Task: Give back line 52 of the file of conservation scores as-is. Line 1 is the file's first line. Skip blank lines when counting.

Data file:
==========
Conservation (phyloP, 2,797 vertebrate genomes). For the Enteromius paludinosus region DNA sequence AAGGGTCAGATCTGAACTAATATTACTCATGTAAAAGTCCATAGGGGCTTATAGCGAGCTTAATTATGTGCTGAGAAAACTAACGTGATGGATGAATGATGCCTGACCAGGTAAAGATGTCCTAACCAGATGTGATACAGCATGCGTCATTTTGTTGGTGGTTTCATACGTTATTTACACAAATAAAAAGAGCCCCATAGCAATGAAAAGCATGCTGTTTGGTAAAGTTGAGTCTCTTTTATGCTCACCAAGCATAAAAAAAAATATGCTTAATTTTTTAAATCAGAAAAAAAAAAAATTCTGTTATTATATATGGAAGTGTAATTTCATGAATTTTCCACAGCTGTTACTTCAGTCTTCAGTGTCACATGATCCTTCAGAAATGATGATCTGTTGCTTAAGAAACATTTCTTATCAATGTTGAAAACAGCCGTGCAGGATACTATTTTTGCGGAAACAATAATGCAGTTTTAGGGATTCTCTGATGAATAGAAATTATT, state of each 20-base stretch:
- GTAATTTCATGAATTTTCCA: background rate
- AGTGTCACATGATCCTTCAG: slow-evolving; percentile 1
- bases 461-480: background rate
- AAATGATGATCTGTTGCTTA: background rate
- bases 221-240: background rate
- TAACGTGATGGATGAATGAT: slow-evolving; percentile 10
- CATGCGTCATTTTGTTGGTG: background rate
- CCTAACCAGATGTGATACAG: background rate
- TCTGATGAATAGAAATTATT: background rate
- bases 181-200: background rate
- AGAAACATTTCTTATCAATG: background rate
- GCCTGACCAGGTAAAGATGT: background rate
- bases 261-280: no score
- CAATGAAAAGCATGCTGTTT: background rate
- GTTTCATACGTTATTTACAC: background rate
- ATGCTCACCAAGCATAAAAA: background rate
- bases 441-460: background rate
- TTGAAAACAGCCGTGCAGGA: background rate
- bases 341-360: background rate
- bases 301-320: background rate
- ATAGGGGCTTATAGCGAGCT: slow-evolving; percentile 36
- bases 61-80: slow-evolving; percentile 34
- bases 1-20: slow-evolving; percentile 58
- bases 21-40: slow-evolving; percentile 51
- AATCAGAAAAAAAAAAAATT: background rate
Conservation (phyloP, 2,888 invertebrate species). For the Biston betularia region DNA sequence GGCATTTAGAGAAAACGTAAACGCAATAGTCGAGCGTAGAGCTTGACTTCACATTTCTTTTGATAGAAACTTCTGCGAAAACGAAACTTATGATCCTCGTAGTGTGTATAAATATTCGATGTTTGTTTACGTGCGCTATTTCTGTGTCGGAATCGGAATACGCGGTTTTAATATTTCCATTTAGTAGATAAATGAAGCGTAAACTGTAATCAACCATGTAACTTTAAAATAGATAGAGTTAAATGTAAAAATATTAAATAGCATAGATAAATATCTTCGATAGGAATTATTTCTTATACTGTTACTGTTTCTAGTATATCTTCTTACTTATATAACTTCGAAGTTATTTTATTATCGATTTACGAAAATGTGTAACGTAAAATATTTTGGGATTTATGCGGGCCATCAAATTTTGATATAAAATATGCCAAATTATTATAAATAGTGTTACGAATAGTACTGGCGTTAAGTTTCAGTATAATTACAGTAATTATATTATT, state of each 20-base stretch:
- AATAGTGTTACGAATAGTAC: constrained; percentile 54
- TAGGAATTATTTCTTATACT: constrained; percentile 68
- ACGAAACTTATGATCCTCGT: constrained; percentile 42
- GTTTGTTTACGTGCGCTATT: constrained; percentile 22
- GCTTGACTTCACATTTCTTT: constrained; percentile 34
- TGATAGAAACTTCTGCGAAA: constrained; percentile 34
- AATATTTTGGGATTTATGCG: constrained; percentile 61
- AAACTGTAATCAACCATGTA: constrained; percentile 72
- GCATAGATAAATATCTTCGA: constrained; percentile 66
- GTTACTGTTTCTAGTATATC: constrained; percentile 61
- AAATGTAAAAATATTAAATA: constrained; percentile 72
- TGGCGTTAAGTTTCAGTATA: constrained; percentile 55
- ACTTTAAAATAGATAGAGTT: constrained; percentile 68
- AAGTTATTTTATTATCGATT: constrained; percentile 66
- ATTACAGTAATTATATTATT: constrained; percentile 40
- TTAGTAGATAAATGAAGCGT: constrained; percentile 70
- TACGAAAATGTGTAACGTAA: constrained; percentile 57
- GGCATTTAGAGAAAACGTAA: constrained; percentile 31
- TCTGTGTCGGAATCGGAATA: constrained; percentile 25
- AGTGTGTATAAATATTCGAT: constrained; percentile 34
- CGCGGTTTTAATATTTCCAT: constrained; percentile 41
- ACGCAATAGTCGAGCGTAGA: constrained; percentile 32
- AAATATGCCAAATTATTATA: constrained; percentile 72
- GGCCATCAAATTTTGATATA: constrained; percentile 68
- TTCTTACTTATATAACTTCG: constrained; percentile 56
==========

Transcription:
- TTCTTACTTATATAACTTCG: constrained; percentile 56